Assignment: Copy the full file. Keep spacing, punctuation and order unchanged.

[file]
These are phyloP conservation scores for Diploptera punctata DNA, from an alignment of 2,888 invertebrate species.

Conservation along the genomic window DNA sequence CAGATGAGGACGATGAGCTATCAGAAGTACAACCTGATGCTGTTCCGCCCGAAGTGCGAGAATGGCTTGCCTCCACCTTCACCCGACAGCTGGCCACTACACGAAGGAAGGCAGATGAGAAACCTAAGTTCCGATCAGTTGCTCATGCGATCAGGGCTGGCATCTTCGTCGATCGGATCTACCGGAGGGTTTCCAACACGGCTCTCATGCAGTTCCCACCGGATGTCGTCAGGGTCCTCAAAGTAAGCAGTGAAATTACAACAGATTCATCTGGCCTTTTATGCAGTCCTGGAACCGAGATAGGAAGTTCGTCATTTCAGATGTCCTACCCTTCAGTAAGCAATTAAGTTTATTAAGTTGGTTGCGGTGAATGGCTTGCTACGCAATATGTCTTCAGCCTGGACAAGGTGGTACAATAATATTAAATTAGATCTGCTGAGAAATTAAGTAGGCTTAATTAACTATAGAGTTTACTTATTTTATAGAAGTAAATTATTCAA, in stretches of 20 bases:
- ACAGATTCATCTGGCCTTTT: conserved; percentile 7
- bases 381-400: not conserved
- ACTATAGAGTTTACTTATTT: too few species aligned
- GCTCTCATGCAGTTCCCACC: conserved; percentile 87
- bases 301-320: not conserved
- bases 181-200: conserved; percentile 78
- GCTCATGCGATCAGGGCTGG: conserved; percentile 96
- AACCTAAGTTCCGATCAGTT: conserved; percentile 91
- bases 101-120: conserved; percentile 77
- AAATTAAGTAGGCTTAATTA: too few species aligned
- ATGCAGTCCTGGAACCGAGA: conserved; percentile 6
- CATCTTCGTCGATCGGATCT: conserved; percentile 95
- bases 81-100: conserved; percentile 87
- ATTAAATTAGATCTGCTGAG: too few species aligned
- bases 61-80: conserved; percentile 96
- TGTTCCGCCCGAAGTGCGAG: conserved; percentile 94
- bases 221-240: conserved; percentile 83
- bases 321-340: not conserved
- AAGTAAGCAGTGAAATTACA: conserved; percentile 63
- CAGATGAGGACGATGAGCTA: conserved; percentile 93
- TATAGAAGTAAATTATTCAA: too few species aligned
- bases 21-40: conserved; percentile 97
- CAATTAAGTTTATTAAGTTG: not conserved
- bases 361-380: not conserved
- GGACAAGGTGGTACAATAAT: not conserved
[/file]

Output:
These are phyloP conservation scores for Diploptera punctata DNA, from an alignment of 2,888 invertebrate species.

Conservation along the genomic window DNA sequence CAGATGAGGACGATGAGCTATCAGAAGTACAACCTGATGCTGTTCCGCCCGAAGTGCGAGAATGGCTTGCCTCCACCTTCACCCGACAGCTGGCCACTACACGAAGGAAGGCAGATGAGAAACCTAAGTTCCGATCAGTTGCTCATGCGATCAGGGCTGGCATCTTCGTCGATCGGATCTACCGGAGGGTTTCCAACACGGCTCTCATGCAGTTCCCACCGGATGTCGTCAGGGTCCTCAAAGTAAGCAGTGAAATTACAACAGATTCATCTGGCCTTTTATGCAGTCCTGGAACCGAGATAGGAAGTTCGTCATTTCAGATGTCCTACCCTTCAGTAAGCAATTAAGTTTATTAAGTTGGTTGCGGTGAATGGCTTGCTACGCAATATGTCTTCAGCCTGGACAAGGTGGTACAATAATATTAAATTAGATCTGCTGAGAAATTAAGTAGGCTTAATTAACTATAGAGTTTACTTATTTTATAGAAGTAAATTATTCAA, in stretches of 20 bases:
- ACAGATTCATCTGGCCTTTT: conserved; percentile 7
- bases 381-400: not conserved
- ACTATAGAGTTTACTTATTT: too few species aligned
- GCTCTCATGCAGTTCCCACC: conserved; percentile 87
- bases 301-320: not conserved
- bases 181-200: conserved; percentile 78
- GCTCATGCGATCAGGGCTGG: conserved; percentile 96
- AACCTAAGTTCCGATCAGTT: conserved; percentile 91
- bases 101-120: conserved; percentile 77
- AAATTAAGTAGGCTTAATTA: too few species aligned
- ATGCAGTCCTGGAACCGAGA: conserved; percentile 6
- CATCTTCGTCGATCGGATCT: conserved; percentile 95
- bases 81-100: conserved; percentile 87
- ATTAAATTAGATCTGCTGAG: too few species aligned
- bases 61-80: conserved; percentile 96
- TGTTCCGCCCGAAGTGCGAG: conserved; percentile 94
- bases 221-240: conserved; percentile 83
- bases 321-340: not conserved
- AAGTAAGCAGTGAAATTACA: conserved; percentile 63
- CAGATGAGGACGATGAGCTA: conserved; percentile 93
- TATAGAAGTAAATTATTCAA: too few species aligned
- bases 21-40: conserved; percentile 97
- CAATTAAGTTTATTAAGTTG: not conserved
- bases 361-380: not conserved
- GGACAAGGTGGTACAATAAT: not conserved